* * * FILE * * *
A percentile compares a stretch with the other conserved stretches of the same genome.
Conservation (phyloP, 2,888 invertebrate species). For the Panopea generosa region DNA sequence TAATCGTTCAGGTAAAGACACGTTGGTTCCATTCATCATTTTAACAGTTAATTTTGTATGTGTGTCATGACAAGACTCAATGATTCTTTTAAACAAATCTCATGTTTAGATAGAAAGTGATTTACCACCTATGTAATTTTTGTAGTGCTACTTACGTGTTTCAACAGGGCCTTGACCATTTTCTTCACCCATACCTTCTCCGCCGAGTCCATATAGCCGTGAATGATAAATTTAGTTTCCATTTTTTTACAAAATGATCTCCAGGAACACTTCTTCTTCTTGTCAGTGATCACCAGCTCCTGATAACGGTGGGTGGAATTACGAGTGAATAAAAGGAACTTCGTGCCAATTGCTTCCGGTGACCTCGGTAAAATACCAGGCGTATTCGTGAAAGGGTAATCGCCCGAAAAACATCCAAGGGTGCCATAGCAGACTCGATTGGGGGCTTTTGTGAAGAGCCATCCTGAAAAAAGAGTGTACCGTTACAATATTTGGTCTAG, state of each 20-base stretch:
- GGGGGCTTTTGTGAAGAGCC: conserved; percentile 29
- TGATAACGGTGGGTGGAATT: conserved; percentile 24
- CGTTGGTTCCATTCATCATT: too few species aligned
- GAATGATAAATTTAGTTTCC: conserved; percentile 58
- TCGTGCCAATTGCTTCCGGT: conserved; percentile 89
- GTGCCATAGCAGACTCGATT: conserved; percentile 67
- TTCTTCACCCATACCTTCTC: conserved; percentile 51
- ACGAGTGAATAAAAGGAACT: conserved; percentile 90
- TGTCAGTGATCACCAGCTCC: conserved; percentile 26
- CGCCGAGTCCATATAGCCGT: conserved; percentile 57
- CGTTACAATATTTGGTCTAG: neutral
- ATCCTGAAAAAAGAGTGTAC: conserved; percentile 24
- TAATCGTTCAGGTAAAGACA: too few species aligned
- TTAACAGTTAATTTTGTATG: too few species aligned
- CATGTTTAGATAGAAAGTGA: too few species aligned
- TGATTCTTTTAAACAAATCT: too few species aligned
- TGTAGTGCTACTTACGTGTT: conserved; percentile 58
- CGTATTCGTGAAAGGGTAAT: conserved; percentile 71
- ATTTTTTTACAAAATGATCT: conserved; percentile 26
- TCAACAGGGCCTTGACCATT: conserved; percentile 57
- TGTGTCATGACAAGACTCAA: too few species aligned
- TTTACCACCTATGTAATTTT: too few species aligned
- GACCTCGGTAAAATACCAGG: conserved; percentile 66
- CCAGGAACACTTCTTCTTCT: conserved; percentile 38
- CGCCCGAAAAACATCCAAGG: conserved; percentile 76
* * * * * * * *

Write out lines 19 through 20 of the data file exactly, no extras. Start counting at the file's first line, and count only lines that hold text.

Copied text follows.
- TGTAGTGCTACTTACGTGTT: conserved; percentile 58
- CGTATTCGTGAAAGGGTAAT: conserved; percentile 71